with Tony W. Cartledge
Teachers: Scroll down for teaching materials.
“Seriously?” Perhaps you’ve said that, when someone made a request or demand that you thought was ridiculous, stretching it, over the top.
We might have responded in the same way if we had been there when Jesus spoke the words in today’s text. We might do the same when we read them today. “Really?” “You’ve got to be kidding!”
Give to anyone who asks? Love my enemies? Be perfect?
Let’s find out.
Don’t retaliate?(vv. 38-39)
Today’s text continues a series of antithetical teachings in which Jesus offered a new take on the Jewish law, going beyond legalistic traditions to get at the underlying principles of behavior that God desires. Jesus insisted that he had not come to abolish the law and the prophets, but to fulfill their true intent for human behavior and divine relationship (v. 17).
Accepted norms in our culture expect everyone to look out for himself or herself. We live in a world of retaliation and retribution, a world of tit-for-tat relationships where good begets good and evil begets evil. At an early age, children learn to excuse their misbehavior by saying “He hit me first!”
We know the rules of this world, and we are pretty good at playing by them. We know how to win by these rules, but Jesus’ teaching messes with our understanding of how the game is played. His ideas sound very much like a recipe for being a loser, and we don’t want to be losers.
The truth is, when Jesus proclaimed what it is like to be children of God and citizens of the Kingdom of Heaven, he was describing the rules for a different game altogether. It’s not a game in which the winners gain the most money and bankrupt everyone else, as in Monopoly. It’s not a game in which we root for others’ misfortune because it’s good for our business or stock positions. It’s not a game in which the winners physically outplay their opponents and run up more points, as in basketball or football or wrestling.
The winners in this game are those who love other people so much that they are willing to put the interests of others first, even when the others don’t deserve it, even when the others are ungrateful and wicked.
And Jesus expects us to play by these rules?
In Matt. 5:21-37, the text for last week’s lesson, Jesus radically reinterpreted traditional laws concerning murder, adultery, divorce, and oaths. Consistently, his teaching went beyond the letter of the law to focus on the purpose behind it. Murder is the unhealthy outgrowth of spiteful anger, and adultery is the product of sinful lust. Both need to be controlled, by extreme measures if necessary. Believers should live with such faithful integrity that neither divorce nor oath taking should be necessary.
Still, in every case, Jesus challenged believers to move past the law and focus on a new kingdom ethic. In today’s text, we find him continuing that pattern with further teachings about a proper response to people who mean us harm: “You have heard that it was said, ‘An eye for an eye and a tooth for a tooth.’ But I say to you, Do not resist an evildoer. But if anyone strikes you on the right cheek, turn the other also” (vv. 38-39).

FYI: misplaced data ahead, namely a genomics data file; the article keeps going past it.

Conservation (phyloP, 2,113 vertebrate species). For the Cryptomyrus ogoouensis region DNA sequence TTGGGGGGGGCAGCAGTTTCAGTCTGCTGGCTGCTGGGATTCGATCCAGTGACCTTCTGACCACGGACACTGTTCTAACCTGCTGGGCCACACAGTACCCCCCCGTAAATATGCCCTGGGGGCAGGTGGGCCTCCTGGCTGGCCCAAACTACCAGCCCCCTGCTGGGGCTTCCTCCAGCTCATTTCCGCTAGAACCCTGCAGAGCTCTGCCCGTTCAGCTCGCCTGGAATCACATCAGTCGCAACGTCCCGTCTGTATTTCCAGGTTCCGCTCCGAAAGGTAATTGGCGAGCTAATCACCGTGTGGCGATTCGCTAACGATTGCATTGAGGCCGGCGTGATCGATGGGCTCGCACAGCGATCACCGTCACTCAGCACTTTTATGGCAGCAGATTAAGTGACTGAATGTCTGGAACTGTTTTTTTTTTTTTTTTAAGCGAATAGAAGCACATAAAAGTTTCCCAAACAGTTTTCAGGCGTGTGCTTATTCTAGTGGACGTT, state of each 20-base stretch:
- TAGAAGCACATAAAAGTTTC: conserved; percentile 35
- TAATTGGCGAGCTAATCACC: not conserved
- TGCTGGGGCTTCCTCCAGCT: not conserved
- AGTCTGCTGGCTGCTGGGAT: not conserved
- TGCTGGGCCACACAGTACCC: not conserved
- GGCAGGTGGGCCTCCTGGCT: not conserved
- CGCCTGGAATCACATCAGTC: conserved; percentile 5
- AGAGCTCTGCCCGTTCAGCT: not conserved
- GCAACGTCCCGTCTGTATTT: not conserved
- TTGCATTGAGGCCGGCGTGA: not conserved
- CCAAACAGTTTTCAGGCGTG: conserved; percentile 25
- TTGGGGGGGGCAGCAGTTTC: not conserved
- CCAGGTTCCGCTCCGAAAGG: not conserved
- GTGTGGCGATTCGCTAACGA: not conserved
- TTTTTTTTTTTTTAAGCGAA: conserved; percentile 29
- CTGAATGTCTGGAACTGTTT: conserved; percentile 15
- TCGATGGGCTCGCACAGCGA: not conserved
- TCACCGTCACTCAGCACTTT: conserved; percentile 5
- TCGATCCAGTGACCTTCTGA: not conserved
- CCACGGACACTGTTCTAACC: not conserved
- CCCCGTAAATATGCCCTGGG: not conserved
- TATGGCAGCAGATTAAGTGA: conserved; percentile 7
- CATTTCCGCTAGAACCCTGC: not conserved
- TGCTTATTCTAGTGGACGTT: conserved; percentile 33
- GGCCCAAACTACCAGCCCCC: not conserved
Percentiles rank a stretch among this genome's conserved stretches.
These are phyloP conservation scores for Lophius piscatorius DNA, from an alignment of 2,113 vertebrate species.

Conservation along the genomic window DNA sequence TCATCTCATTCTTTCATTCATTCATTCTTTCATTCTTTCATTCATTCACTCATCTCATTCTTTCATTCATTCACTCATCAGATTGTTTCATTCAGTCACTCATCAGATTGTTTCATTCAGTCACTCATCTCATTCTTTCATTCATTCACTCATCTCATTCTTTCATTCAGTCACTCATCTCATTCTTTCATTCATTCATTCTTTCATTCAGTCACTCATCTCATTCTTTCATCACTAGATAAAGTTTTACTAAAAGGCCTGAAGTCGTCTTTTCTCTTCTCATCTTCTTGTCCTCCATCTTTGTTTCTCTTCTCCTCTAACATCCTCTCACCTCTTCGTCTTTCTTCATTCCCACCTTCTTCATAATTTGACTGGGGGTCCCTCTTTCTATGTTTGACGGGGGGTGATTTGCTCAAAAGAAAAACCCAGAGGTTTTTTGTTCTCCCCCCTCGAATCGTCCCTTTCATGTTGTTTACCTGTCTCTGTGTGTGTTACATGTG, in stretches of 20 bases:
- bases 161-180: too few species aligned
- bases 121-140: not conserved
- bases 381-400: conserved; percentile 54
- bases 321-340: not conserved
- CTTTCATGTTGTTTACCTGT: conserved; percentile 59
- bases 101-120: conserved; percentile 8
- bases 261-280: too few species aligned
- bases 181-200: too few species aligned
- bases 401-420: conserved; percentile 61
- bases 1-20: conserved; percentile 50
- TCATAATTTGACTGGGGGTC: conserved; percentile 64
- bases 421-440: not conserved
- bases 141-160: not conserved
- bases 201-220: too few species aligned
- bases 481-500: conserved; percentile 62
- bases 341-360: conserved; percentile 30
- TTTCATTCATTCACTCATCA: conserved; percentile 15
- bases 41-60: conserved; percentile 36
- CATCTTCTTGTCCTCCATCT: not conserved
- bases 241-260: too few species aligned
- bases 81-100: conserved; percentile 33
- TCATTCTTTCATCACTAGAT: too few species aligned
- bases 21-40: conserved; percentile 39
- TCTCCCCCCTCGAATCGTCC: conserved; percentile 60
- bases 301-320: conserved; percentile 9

Can’t you imagine his disciples looking at each other with raised eyebrows that asked the unspoken question: “Really?”
The law of “an eye for an eye,” commonly known as lex talionis, is attested as far back as the 18th century BCE, where it appears in the famous law code of Hammurabi, the sixth king of the first Babylonian dynasty. References to the law appear three times in the Old Testament, where damaged eyes and teeth are not the only things subject to reciprocal penalties: hands, feet, fractures, and even lives are cited as examples (Exod. 21:24, Lev. 24:20, Deut. 19:21).
The purpose of lex talionis, or “lawful retaliation,” was to limit vengeance and keep conflict from escalating. The principle was stated in terms suggesting that victims of injury could retaliate with equivalent injuries to the one who harmed them, but by the time of Jesus things were usually settled with monetary payments rather than eyes and teeth. The law was also designed to curb immediate vengeance that could get out of hand: cases were taken to court and the penalty had to be authorized by a judge.
The custom was so old and well known that it was probably never questioned until Jesus came along and demanded, not equal retaliation, but no retaliation. In the first century world, a backhanded slap to the right cheek was particularly demeaning, bringing insult with injury. Jesus taught that the victim of such opprobrium should not slap back, but stand his ground and turn the other cheek, inviting a second blow.
Can you imagine? Jesus must have shocked his listeners by replacing permission to retaliate with a call to repay evil with good, but he wasn’t done.
Give freely?(vv. 40-42)
Responding to a physical insult with grace was just one example of how one could subvert the evil in another’s hurtful behavior. Jesus cited an instance in which someone sued another person, asking for his tunic (a better translation than the NRSV’s “coat”).